September 5, 2009


Wide load raises eyebrows

Trucks carrying sections of wind turbines for Pa. wind farm have been coming through area

Road Bob Ellis/staff photographer
A section of a wind turbine, 72 feet long and 15 feet in diameter is transported along Route 392 southwest of Virgil Friday morning. The sections have been transported through Cortland County in recent days, en route from Quebec, Canada, to a wind farm in Mainesville, Pa. The crew spent Thursday night on the side of Route 215, having to pull over because of darkness.

Staff Reporter

Trucks carrying huge cylinders and with signs that read “Oversize Load” have been traveling through the area the past couple of weeks.
The trucks are carrying materials for a wind farm being constructed in Tioga and Bradford counties in Pennsylvania by a company called AES Armenia Mountain Wind LLC, one of the truck drivers told the Cortland Standard Thursday. Arlington, Va.-based AES Corp. is a global power company with generation and distribution businesses.
When the trucks pass through Cortland they are escorted by at least one small vehicle with a sign, warning people to use caution when driving near them. Sometimes, the trucks are followed by a road patrol officer from the city police.
The company plans to construct 52 wind turbines in Armenia Township in Bradford County, as well as 73 wind turbines in Richmond, Sullivan and Ward townships in Tioga County, according to news media reports. The towers are 250 feet tall and the blades extend the height to about 400 feet, according to the Sun-Gazette newspaper in Williamsport, Pa.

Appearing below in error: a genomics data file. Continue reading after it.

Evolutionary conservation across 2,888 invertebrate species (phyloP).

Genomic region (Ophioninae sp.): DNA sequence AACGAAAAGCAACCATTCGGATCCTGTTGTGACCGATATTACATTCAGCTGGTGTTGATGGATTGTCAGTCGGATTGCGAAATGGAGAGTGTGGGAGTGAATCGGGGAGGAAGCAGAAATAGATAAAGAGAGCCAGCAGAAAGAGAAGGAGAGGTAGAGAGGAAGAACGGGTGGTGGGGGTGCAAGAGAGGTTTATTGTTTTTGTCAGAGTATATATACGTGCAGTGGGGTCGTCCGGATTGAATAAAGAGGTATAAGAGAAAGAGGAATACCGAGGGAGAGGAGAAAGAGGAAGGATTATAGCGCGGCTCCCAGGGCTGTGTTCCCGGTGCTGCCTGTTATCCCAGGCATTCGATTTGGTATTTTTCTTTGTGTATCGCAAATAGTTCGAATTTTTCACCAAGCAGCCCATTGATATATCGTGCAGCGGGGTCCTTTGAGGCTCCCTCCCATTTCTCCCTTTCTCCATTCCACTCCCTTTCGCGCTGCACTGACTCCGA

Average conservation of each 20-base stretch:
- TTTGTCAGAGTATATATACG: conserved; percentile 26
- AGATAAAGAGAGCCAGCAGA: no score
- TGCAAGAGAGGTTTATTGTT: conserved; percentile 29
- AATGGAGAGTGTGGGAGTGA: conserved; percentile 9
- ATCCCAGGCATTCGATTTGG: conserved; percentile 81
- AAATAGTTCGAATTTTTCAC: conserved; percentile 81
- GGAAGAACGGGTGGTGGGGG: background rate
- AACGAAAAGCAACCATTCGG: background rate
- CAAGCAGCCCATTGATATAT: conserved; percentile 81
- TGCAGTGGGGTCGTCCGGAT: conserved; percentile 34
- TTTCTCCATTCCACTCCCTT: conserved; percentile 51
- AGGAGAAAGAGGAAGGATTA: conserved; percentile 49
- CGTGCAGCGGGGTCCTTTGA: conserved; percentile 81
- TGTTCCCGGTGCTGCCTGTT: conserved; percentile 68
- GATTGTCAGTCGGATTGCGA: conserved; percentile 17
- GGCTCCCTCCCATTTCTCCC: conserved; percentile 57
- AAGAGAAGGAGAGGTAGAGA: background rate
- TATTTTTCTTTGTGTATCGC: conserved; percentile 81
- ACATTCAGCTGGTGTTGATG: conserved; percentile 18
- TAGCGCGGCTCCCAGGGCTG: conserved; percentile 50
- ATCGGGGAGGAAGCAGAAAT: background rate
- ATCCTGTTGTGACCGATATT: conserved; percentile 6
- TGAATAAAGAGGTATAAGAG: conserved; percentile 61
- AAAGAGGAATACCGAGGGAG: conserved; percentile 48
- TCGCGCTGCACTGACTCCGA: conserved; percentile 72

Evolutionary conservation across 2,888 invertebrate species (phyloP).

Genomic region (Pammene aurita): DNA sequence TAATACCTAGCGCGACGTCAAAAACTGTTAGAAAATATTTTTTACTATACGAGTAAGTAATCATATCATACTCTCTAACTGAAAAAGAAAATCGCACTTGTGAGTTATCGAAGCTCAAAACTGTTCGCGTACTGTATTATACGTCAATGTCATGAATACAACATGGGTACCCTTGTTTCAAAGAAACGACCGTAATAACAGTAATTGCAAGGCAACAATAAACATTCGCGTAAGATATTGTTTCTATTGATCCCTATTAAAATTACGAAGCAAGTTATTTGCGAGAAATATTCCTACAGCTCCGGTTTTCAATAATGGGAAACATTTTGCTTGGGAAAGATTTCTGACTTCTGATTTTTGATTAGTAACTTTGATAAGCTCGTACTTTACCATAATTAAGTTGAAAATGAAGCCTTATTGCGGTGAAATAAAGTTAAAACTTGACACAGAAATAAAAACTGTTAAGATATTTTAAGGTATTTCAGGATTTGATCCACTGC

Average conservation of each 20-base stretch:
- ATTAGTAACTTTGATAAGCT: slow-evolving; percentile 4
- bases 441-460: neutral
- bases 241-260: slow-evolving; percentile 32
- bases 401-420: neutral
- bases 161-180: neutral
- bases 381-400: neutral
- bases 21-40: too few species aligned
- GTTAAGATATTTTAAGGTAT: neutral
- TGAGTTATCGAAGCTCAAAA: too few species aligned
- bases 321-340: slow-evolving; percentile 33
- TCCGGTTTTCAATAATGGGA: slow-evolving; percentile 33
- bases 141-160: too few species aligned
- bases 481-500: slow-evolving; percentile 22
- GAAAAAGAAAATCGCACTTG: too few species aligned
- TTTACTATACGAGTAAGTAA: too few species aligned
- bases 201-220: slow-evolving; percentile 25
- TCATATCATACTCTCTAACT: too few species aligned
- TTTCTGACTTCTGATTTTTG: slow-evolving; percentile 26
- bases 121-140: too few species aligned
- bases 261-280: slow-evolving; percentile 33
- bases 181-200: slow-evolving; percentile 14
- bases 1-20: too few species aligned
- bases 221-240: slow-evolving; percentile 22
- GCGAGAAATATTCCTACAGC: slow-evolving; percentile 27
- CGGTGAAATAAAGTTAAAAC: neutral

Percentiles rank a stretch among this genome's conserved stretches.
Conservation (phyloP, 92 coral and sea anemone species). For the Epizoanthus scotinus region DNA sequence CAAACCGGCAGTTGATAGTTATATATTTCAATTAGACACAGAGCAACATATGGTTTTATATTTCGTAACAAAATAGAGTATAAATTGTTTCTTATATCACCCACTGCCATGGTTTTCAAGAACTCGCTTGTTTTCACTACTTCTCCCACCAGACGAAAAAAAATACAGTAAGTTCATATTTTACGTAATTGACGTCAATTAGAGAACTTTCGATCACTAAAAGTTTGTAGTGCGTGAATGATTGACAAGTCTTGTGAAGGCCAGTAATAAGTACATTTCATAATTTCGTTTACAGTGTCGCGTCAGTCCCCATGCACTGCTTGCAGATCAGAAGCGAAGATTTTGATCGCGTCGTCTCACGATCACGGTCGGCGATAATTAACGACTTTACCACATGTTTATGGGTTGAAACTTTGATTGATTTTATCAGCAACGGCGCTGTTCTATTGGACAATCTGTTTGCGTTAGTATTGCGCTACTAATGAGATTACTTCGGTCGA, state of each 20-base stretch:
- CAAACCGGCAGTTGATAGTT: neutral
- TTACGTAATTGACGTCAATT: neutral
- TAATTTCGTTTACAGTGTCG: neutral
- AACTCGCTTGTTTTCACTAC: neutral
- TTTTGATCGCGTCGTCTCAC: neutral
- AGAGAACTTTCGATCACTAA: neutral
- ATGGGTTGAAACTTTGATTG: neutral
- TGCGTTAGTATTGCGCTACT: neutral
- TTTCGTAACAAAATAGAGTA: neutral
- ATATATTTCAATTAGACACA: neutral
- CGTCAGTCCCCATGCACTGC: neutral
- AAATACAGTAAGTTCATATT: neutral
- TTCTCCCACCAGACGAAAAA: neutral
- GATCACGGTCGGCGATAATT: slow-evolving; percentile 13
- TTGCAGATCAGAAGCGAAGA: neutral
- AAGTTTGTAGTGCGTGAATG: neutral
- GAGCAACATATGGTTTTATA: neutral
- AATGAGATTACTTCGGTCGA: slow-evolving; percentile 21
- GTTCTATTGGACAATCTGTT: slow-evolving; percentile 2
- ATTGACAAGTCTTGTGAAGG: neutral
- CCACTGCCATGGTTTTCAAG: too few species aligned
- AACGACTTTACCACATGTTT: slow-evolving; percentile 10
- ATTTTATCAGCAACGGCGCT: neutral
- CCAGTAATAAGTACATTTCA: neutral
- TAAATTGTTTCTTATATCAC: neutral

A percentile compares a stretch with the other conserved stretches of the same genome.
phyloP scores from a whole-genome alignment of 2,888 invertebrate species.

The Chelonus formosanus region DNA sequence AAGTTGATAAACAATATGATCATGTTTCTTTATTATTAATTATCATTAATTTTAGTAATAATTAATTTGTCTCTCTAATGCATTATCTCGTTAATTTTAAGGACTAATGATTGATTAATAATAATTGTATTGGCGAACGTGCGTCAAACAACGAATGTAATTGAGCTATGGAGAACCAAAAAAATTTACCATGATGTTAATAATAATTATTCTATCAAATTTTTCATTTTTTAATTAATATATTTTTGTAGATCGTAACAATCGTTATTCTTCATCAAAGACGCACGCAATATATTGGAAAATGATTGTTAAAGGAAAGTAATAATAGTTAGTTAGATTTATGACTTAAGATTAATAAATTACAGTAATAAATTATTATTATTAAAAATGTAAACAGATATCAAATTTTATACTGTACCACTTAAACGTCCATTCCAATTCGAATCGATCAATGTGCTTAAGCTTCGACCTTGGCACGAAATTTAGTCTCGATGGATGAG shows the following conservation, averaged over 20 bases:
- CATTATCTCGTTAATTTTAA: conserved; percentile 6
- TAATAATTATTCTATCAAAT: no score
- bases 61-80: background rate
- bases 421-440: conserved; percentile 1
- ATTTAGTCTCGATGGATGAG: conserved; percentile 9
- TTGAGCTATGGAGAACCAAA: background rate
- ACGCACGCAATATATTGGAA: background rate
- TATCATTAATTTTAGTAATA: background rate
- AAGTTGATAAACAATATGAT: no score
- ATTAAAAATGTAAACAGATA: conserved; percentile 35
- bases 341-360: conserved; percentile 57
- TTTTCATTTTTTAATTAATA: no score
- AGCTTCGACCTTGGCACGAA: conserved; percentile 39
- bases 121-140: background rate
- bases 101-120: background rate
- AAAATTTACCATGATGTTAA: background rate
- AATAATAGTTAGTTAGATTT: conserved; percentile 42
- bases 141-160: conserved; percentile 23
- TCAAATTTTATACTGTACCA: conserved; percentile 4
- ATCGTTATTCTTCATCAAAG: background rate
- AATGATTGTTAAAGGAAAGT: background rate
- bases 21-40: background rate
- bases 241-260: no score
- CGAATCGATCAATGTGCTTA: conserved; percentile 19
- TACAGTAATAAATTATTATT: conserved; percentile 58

Megan Dotter, spokeswoman for AES, said Friday that construction of the wind farm has already begun and is expected to be completed by the end of the year.
The trucks are traveling both north and south on Interstate 81, but they have to take a detour into Cortland because the state Department of Transportation is doing construction on an overpass between the Exits 10 and 11, Lt. Jon Gesin of the city police said Friday.
Many of the trucks are taking Exit 11 to Clinton Avenue, turning left onto Church Street, right onto Port Watson Street, and then left on Owego Street, Gesin said.
The trucks have also been spotted in Virgil and Dryden.
The trucks straddle the lanes when they are traveling on Port Watson Street, so drivers are unable to drive alongside them, Gesin said.
AES has never notified the city police to say the trucks were passing through, Gesin said, but the police have been assisting the trucks when they see them.
“The guys on the road, we’re keeping an eye on them, and if they come across an issue we’re helping them out,” Gesin said.
On Thursday evening one of the trucks was traveling on Church Street, when an access hatch on the cylinder became caught on telephone lines and pulled down two telephone poles on Church Street, city firefighters said. The accident caused a power outage to the nearby Econo Lodge, and city police closed off the road between Central and Clinton avenues.
No other accidents involving the trucks have been reported to police, Gesin said.


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